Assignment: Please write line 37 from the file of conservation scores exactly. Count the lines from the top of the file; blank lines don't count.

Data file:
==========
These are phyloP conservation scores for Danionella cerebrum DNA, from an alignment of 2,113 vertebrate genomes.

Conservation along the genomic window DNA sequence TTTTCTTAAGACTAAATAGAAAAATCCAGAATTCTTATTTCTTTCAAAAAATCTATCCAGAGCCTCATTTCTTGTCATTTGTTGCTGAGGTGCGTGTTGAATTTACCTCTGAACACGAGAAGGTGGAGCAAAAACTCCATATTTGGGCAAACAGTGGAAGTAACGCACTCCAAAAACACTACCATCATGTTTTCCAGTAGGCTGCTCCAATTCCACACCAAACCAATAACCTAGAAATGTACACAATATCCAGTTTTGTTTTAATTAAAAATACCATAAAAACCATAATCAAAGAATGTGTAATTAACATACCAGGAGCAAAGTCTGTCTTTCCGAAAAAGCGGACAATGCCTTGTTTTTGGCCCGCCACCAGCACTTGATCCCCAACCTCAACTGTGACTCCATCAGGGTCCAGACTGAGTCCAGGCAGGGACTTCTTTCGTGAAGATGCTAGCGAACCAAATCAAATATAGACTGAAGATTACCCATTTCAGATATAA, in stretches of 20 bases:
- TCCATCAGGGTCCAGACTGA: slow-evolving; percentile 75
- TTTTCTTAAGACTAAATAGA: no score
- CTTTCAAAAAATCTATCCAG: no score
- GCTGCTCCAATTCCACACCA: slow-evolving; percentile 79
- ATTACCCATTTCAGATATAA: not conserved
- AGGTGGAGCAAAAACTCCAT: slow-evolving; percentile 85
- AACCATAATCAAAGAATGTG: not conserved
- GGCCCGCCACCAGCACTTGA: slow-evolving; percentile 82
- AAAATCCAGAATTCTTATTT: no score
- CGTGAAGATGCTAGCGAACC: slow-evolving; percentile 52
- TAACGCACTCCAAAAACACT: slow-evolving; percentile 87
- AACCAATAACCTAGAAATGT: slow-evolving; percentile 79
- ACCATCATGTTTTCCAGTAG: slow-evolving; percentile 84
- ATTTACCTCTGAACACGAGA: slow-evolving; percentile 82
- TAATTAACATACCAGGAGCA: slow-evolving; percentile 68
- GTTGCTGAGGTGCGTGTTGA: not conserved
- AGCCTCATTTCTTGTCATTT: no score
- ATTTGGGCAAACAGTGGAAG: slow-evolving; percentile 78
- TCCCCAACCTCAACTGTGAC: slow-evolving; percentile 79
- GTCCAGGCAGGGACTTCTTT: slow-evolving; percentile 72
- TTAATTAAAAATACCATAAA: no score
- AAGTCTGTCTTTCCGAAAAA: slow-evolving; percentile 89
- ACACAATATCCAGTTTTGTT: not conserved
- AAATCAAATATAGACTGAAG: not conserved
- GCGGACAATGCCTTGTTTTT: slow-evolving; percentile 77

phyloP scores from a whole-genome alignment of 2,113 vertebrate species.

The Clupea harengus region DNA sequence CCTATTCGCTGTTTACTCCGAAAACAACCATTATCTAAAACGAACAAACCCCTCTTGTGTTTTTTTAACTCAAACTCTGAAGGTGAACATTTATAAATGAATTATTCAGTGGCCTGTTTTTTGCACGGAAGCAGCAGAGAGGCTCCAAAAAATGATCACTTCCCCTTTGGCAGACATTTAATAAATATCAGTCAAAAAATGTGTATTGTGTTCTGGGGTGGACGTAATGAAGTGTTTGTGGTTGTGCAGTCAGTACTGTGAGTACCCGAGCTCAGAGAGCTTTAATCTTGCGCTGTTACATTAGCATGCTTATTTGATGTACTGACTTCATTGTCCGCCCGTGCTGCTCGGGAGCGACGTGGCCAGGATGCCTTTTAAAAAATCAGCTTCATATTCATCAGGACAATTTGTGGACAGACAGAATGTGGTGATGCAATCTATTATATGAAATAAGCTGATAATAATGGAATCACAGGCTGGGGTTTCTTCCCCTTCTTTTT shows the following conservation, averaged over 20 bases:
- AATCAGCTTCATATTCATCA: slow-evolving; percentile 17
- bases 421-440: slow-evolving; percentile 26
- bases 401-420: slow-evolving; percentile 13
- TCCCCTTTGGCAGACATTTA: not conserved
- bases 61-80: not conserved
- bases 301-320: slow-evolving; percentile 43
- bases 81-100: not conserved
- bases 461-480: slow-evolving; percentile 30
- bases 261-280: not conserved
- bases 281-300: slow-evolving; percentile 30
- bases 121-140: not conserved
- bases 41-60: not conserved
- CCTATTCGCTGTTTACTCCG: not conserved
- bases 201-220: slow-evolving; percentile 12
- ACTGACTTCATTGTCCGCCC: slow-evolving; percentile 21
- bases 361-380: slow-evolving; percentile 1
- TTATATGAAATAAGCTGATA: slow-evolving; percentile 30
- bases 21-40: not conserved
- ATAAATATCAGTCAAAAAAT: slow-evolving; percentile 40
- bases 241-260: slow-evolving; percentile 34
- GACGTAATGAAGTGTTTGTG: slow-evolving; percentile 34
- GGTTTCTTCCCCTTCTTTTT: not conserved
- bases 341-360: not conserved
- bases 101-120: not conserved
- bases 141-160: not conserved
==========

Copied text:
- bases 461-480: slow-evolving; percentile 30